When you create a fictional character, you control that character’s story life–but you have no control over what happens to her once the story is out in the world.

The heroine of my first novel, Katsuren, is a young American archeologist with long blonde hair on an island where the women are all brunettes. As one way of calling attention to her appearance without actually screaming “Look! She has long blonde hair!” I put in a scene where she is moving into a hotel room and hanging her own,terry-lined shower cap on the bathroom door because the dinky plastic ones provided by hotels don’t work for her.

This is not a major scene. But it was picked up and put out on the Internet as an advertisement for someone’s line of bath products.

My character went to Okinawa to find herself as a newly-fledged archeologist, and now she is entering a second career as an Internet huckster.

Fate is funny, fate is weird.

An excerpt from the Sam Ryder story:

Sam didn’t need a water buffalo. These days, no one needed a water buffalo. That’s why the owner of the sugar mill was giving the animal to Sam. He had electric motors to turn the cane grinders, so Mizuko was out of a job. Mizuko the water buffalo was only a link to times gone by, a piece of nostalgia who was getting on in years.

Okinawans, who ate anything that didn’t eat them first, had only one taboo concerning food. They never, ever butchered a water buffalo for its meat. Maybe these days no one needed a water buffalo, but there was a time when the animals’ muscle power was Okinawa’s salvation. As a token of gratitude, they allowed the animals their old age and a peaceful death.

Sam untethered Mizuko from the spoke of the crusher and led her to a borrowed truck. He walked her up the planks to the truck bed, and harnessed her securely. He flashed his trademark grin at the mill owner, even though he was quaking in his shoes. Mizuko was tame. She was mild. She was docile. Everyone knew there was nothing in the world more placid than a water buffalo. Sam knew it. Everyone said so, especially Mizuko’s former owner. But the facts remained. There were enormous horns only inches from his face. There were tons of animal balanced on tiny toes right next to his very own toes. Sam thought he should keep Mizuko company on the ride to her new home, but then the truck bed bucked when the driver put it in gear. Not a good idea, Sam, he told himself, knowing it was too late to change his mind.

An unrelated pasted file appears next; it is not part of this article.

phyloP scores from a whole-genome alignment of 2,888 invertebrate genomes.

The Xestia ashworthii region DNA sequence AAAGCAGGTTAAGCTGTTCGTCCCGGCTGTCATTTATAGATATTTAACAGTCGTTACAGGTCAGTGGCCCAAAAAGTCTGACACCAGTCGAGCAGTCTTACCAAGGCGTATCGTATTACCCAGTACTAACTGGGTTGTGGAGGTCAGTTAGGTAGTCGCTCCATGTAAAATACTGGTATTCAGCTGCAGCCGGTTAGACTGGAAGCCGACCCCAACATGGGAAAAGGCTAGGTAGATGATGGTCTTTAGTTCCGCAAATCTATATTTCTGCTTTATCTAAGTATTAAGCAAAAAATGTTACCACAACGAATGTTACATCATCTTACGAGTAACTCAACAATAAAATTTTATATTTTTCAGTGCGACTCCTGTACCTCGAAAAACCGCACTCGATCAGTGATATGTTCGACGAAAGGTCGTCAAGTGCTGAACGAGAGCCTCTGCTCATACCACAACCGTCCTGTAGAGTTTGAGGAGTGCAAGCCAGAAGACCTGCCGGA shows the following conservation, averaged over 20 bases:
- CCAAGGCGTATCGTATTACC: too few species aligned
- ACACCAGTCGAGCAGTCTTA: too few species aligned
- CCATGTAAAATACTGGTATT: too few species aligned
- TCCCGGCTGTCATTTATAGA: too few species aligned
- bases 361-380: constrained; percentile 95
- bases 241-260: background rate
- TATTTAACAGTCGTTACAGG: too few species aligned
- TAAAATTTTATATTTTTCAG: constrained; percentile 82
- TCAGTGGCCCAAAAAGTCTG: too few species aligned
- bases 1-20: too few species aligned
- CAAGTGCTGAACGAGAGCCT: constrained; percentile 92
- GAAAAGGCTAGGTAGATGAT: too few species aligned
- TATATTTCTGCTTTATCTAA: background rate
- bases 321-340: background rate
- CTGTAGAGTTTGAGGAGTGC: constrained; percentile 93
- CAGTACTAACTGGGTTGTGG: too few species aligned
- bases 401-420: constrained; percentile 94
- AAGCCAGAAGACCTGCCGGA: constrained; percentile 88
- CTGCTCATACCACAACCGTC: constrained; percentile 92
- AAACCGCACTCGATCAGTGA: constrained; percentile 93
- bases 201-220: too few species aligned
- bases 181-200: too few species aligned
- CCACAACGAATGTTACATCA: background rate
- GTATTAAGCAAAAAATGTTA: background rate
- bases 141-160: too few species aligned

Sam Ryder has something to love. It’s Okinawa music, as played on a three-string instrument called a sanshin. To tell the truth, I love it, too. I just earned a medal for being able to perform the fast-paced “Kana-yo” and the lovely, haunting “Uranami Bushi”. Sam doesn’t need medals, but I do. Winning one is like getting an A+ for research–the part of writing a novel that no one but you will ever know about.

Now that Katsuren has been published and is on sale, Sam Ryder can make his debut in an Okinawa love story. Sam’s American father abandoned him as a baby. He was raised by a Japanese single mother who died when he was still in high school–too young to live alone, too old to be adopted, too human to live without love.

The new edition is ready.
Look for Katsuren: An Okinawa Love Story at Amazon.com